Earlier this year the jobs board and review website Glassdoor released a new feature allowing employers to post Covid-19 related updates. The updates were a window onto how employers were positioning themselves in the midst of a global health crisis.
“We noticed that the updates which really resonated were when companies aligned their mission with a higher purpose,” says Glassdoor’s director of communications Joe Wiggins. “Pharmaceutical companies posted about their work towards finding a vaccine but even broadband providers hit the right note but saying ‘Our customers, which include the NHS, need us more than ever’. Good employers need to highlight the role they play in helping people to find solutions to big problems.”
It will be fascinating to see whether there are any obvious lasting changes to ‘employer brand’ after the pandemic. Will the values that employers espoused during the crisis – sense of purpose, flexibility – persist or will they revert to the old ways? And, just as critical, will the best talent be looking for a new set of qualities from potential employers?
A turning point for productivity?
The real question here is whether employers’ behaviours and working practices will actually change. It’s all very well to laud a ‘sense of purpose’ right now, but will that new-found zeal stand the test of time?
In one area many people believe the pandemic could be a turning point: that’s productivity. The crisis has forced a radical shift in working practices – both in the UK and across the globe. The challenge for employers in future will be to demonstrate, in a real way, that theirs really is a productive environment.
“Lockdown has created legitimacy for certain ways of doing things now that we thought would never be productive,” Dr Sreevas Sahasranamam, research fellow at the Hunter Centre for Entrepreneurship at the University of Strathclyde recently told Raconteur.
“For example, the assumption that our working culture is based on a need for people to have a physical space where they must be monitored physically to be productive. Coronavirus has forcefully shaken up this concept. They’re getting the same kind of work done, with minimal or no commute.”
It’s worth noting that many were forecasting an enormous hit to productivity as a result of lockdown. In fact, many employees have shown resilience in this area, and have adapted well to new, remote working practices.
It seems that the UK workforce has adjusted remarkably well to the new work style. According to research by global consulting giant McKinsey, conducted during lockdown, 41% of workers say that they are more productive than they had been before and 28% believe they are as productive. The report noted: “Many employees liberated from long commutes and travel have found more productive ways to spend that time, enjoyed greater flexibility in balancing their personal and professional lives, and decided that they prefer to work from home rather than the office. Smart employers will surely want to preserve that productive intent.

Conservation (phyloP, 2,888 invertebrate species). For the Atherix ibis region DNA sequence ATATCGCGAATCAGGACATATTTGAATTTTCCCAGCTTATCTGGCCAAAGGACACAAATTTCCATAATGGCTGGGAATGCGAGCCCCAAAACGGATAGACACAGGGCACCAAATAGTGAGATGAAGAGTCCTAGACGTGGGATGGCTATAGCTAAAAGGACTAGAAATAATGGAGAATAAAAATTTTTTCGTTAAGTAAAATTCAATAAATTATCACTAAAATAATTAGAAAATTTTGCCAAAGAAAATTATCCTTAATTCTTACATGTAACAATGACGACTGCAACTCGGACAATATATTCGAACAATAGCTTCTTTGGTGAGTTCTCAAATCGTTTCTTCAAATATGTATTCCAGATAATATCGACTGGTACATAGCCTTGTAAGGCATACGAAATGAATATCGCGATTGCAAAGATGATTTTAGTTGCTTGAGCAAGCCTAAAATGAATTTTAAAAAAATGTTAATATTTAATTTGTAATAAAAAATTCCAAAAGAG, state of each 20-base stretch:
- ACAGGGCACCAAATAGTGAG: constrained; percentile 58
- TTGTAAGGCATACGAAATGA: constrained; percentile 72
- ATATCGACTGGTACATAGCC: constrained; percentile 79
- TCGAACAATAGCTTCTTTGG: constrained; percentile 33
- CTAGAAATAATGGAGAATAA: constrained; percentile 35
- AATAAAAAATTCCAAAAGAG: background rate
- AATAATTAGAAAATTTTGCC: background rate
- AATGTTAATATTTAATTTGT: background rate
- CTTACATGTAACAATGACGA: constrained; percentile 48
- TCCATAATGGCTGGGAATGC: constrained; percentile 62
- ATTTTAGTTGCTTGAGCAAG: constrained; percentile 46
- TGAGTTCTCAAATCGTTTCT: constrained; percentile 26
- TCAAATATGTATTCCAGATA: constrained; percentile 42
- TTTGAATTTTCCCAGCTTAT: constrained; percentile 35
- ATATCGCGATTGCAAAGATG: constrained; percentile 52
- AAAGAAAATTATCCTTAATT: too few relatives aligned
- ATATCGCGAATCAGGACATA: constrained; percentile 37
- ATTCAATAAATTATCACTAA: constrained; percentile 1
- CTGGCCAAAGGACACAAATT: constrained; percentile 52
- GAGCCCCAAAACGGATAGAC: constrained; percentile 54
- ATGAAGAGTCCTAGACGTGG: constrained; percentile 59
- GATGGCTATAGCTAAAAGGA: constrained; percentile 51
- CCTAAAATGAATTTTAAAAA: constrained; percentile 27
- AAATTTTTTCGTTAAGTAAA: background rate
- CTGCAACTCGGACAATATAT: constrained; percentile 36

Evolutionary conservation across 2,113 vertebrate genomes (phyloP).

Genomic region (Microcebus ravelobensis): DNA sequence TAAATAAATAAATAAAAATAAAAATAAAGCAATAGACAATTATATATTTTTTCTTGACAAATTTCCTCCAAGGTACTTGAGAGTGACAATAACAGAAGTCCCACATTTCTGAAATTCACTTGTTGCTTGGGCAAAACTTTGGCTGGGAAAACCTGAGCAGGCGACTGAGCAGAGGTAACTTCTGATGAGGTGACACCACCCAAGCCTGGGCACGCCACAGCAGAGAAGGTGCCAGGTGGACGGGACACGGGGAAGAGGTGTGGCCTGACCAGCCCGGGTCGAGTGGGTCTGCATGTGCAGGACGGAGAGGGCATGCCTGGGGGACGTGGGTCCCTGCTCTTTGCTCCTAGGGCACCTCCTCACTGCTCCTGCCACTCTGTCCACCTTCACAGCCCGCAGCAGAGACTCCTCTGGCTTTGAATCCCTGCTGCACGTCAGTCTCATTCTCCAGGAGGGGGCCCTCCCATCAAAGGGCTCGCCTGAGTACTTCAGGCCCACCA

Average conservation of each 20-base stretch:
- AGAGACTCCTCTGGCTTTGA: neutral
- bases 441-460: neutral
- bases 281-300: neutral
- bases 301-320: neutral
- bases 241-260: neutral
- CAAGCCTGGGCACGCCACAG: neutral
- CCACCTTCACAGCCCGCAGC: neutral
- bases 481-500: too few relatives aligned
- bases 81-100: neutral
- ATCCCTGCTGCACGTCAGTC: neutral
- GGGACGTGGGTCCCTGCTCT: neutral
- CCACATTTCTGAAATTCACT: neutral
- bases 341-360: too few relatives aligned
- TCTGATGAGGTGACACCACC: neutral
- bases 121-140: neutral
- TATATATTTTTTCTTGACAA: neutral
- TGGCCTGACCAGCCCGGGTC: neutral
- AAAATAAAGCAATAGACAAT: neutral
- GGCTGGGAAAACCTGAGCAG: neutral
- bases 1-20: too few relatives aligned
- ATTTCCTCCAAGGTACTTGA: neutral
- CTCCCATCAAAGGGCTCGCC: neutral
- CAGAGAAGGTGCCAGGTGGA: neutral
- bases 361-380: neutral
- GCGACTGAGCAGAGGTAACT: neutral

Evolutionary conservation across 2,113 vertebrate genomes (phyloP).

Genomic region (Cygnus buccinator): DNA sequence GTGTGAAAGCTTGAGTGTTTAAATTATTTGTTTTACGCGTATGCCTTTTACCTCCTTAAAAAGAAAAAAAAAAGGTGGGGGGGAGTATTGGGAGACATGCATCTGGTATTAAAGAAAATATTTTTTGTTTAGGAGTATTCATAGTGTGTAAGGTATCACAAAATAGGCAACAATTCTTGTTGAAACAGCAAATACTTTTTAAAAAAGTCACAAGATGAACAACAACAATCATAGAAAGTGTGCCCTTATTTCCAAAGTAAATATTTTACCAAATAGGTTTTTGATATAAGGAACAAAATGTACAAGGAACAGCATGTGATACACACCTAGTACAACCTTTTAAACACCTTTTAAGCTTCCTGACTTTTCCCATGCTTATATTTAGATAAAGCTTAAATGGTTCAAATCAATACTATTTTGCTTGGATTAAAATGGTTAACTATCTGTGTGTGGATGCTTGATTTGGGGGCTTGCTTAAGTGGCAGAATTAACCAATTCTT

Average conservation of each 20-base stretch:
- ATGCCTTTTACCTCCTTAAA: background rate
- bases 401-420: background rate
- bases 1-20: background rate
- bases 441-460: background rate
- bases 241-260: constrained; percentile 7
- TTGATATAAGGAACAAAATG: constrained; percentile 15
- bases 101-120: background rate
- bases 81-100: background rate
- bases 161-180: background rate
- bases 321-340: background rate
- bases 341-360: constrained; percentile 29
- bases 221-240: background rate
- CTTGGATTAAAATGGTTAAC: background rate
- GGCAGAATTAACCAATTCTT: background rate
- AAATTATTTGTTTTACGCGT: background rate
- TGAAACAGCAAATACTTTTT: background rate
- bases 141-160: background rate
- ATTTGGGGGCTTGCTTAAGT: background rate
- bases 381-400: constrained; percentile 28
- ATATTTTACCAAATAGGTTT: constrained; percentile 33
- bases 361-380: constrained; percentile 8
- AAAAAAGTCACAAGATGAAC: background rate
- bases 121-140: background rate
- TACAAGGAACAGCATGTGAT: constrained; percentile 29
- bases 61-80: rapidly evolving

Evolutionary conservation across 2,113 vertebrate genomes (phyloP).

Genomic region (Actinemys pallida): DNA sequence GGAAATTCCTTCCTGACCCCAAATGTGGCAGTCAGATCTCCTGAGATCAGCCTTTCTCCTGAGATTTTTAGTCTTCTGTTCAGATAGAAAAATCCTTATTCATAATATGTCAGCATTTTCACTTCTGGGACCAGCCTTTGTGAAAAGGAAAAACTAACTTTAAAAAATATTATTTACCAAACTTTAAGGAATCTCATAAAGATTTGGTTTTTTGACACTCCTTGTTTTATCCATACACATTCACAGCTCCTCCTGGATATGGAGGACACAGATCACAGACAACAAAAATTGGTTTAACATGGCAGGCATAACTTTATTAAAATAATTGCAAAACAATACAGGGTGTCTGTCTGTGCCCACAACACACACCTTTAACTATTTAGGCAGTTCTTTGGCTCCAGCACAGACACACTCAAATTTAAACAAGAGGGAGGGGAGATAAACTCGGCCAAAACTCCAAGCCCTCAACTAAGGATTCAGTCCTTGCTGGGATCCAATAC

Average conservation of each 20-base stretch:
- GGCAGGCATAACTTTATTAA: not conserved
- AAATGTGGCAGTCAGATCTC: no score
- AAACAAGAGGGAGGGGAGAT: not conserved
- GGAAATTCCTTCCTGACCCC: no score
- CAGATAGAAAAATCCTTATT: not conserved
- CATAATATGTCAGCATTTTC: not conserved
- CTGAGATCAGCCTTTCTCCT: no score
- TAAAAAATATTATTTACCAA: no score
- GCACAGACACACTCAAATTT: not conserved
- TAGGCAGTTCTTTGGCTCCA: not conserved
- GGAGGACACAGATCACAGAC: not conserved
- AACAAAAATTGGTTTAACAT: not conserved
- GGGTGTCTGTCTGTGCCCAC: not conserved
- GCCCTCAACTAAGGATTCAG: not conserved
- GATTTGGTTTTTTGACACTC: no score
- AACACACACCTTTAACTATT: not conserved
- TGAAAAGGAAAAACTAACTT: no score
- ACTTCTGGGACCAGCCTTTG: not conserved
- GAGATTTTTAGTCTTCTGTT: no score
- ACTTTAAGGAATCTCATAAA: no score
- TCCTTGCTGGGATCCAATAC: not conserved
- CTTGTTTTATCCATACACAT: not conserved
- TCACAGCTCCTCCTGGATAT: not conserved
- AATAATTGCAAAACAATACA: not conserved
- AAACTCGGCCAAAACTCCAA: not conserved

If the Covid-19 crisis means we say goodbye to ‘presenteeism’ – the insistence that employees be at their desk in an office for fixed hours – then that will be a blessing. Various researchers put forward that presenteeism can cut individual productivity by a third or more. And very few organisations are immune to this threat: a 2018 study by the Chartered Institute of Personnel Development (CIPD) found that 72% of employers had been affected by presenteeism and almost a third believed it was on the rise in their organisation.
Could the new ways of working spell the end of this scourge? “When working remotely, you measure more by output than input,” says Jonathan Austin, founder of Best Companies, which produces the UK’s employer ranking: The Best Companies to Work For. “It’s less about the hours you work, because your manager can’t see that as obviously as when we were all sitting in offices. It’s about the quality of work you deliver, and the speed you deliver it at.”
Opening up your talent pool
Jonathan Austin also believes the pandemic will open up the catchment area for recruitment. “Many organisations think they can access new pools of talent with fewer locational constraints, adopt innovative processes to boost productivity, create an even stronger culture, and significantly reduce real-estate costs.”
“It’s exciting,” he says, but he warns that these new ways of working also come with their own challenges. “It’s difficult to be productive when you have a little one at home, for example,” he says. “It also takes a lot of responsibility to manage ourselves. For employees and managers, new disciplines are required.
“And we have to be mindful of the high achievers,” Austin continues. “These people won’t know when or how to stop, when working from home. Strong managers will need to help them because when you’re engaged and enthusiastic, you’ll keep working late. That could lead to burn-out.”
If you’re looking for ways to write these new working practices into official company guidance, read our guide to implementing flexible working here.
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